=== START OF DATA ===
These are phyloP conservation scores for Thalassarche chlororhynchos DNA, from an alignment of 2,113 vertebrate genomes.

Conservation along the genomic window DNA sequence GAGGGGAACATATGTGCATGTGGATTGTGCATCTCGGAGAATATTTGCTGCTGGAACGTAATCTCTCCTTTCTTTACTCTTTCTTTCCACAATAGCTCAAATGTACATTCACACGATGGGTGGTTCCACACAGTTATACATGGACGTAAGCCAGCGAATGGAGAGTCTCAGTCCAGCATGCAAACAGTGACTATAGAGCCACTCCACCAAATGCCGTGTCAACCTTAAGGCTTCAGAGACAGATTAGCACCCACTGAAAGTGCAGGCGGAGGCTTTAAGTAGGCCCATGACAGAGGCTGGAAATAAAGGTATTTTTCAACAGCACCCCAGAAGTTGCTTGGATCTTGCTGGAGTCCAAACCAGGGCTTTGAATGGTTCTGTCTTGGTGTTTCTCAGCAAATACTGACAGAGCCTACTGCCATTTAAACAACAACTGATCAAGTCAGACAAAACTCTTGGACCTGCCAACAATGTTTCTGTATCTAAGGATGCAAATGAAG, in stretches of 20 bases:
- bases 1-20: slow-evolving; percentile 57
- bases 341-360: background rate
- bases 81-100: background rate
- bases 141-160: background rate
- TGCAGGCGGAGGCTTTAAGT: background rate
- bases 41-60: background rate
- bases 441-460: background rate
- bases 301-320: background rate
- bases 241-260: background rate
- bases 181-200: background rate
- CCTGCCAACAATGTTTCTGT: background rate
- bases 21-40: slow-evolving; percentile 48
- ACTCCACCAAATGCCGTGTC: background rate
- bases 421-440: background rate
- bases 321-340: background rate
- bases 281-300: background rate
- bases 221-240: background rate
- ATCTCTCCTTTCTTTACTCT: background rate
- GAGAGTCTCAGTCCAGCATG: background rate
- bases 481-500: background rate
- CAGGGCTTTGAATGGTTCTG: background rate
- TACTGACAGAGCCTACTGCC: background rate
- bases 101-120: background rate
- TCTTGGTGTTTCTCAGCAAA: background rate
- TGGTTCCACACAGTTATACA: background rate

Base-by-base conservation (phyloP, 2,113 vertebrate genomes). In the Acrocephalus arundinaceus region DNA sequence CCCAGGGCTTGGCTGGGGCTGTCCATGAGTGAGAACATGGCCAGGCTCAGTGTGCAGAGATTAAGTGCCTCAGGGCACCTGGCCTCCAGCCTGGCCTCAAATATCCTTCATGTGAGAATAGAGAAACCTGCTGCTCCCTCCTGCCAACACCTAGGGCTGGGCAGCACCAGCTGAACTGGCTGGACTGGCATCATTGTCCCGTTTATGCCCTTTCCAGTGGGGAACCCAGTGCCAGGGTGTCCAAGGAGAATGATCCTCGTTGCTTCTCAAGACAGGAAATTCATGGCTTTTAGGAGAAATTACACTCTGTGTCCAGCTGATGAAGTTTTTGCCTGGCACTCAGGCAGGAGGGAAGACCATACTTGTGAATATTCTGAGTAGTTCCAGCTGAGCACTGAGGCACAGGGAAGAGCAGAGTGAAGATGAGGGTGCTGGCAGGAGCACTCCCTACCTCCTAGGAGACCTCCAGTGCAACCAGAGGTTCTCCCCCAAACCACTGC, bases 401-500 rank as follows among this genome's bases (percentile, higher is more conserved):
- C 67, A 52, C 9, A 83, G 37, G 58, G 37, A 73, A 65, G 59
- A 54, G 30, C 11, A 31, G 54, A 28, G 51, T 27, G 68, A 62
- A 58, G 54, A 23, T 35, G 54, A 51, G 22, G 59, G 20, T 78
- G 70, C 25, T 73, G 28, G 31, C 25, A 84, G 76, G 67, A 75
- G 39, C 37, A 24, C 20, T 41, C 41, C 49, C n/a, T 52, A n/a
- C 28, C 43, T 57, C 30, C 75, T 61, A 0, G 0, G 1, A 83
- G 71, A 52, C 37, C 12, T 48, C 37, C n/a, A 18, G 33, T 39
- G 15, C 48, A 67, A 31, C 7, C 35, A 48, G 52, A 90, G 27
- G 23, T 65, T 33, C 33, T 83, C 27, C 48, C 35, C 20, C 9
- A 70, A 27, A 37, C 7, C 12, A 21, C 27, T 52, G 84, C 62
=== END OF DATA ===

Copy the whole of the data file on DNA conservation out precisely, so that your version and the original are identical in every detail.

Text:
These are phyloP conservation scores for Thalassarche chlororhynchos DNA, from an alignment of 2,113 vertebrate genomes.

Conservation along the genomic window DNA sequence GAGGGGAACATATGTGCATGTGGATTGTGCATCTCGGAGAATATTTGCTGCTGGAACGTAATCTCTCCTTTCTTTACTCTTTCTTTCCACAATAGCTCAAATGTACATTCACACGATGGGTGGTTCCACACAGTTATACATGGACGTAAGCCAGCGAATGGAGAGTCTCAGTCCAGCATGCAAACAGTGACTATAGAGCCACTCCACCAAATGCCGTGTCAACCTTAAGGCTTCAGAGACAGATTAGCACCCACTGAAAGTGCAGGCGGAGGCTTTAAGTAGGCCCATGACAGAGGCTGGAAATAAAGGTATTTTTCAACAGCACCCCAGAAGTTGCTTGGATCTTGCTGGAGTCCAAACCAGGGCTTTGAATGGTTCTGTCTTGGTGTTTCTCAGCAAATACTGACAGAGCCTACTGCCATTTAAACAACAACTGATCAAGTCAGACAAAACTCTTGGACCTGCCAACAATGTTTCTGTATCTAAGGATGCAAATGAAG, in stretches of 20 bases:
- bases 1-20: slow-evolving; percentile 57
- bases 341-360: background rate
- bases 81-100: background rate
- bases 141-160: background rate
- TGCAGGCGGAGGCTTTAAGT: background rate
- bases 41-60: background rate
- bases 441-460: background rate
- bases 301-320: background rate
- bases 241-260: background rate
- bases 181-200: background rate
- CCTGCCAACAATGTTTCTGT: background rate
- bases 21-40: slow-evolving; percentile 48
- ACTCCACCAAATGCCGTGTC: background rate
- bases 421-440: background rate
- bases 321-340: background rate
- bases 281-300: background rate
- bases 221-240: background rate
- ATCTCTCCTTTCTTTACTCT: background rate
- GAGAGTCTCAGTCCAGCATG: background rate
- bases 481-500: background rate
- CAGGGCTTTGAATGGTTCTG: background rate
- TACTGACAGAGCCTACTGCC: background rate
- bases 101-120: background rate
- TCTTGGTGTTTCTCAGCAAA: background rate
- TGGTTCCACACAGTTATACA: background rate

Base-by-base conservation (phyloP, 2,113 vertebrate genomes). In the Acrocephalus arundinaceus region DNA sequence CCCAGGGCTTGGCTGGGGCTGTCCATGAGTGAGAACATGGCCAGGCTCAGTGTGCAGAGATTAAGTGCCTCAGGGCACCTGGCCTCCAGCCTGGCCTCAAATATCCTTCATGTGAGAATAGAGAAACCTGCTGCTCCCTCCTGCCAACACCTAGGGCTGGGCAGCACCAGCTGAACTGGCTGGACTGGCATCATTGTCCCGTTTATGCCCTTTCCAGTGGGGAACCCAGTGCCAGGGTGTCCAAGGAGAATGATCCTCGTTGCTTCTCAAGACAGGAAATTCATGGCTTTTAGGAGAAATTACACTCTGTGTCCAGCTGATGAAGTTTTTGCCTGGCACTCAGGCAGGAGGGAAGACCATACTTGTGAATATTCTGAGTAGTTCCAGCTGAGCACTGAGGCACAGGGAAGAGCAGAGTGAAGATGAGGGTGCTGGCAGGAGCACTCCCTACCTCCTAGGAGACCTCCAGTGCAACCAGAGGTTCTCCCCCAAACCACTGC, bases 401-500 rank as follows among this genome's bases (percentile, higher is more conserved):
- C 67, A 52, C 9, A 83, G 37, G 58, G 37, A 73, A 65, G 59
- A 54, G 30, C 11, A 31, G 54, A 28, G 51, T 27, G 68, A 62
- A 58, G 54, A 23, T 35, G 54, A 51, G 22, G 59, G 20, T 78
- G 70, C 25, T 73, G 28, G 31, C 25, A 84, G 76, G 67, A 75
- G 39, C 37, A 24, C 20, T 41, C 41, C 49, C n/a, T 52, A n/a
- C 28, C 43, T 57, C 30, C 75, T 61, A 0, G 0, G 1, A 83
- G 71, A 52, C 37, C 12, T 48, C 37, C n/a, A 18, G 33, T 39
- G 15, C 48, A 67, A 31, C 7, C 35, A 48, G 52, A 90, G 27
- G 23, T 65, T 33, C 33, T 83, C 27, C 48, C 35, C 20, C 9
- A 70, A 27, A 37, C 7, C 12, A 21, C 27, T 52, G 84, C 62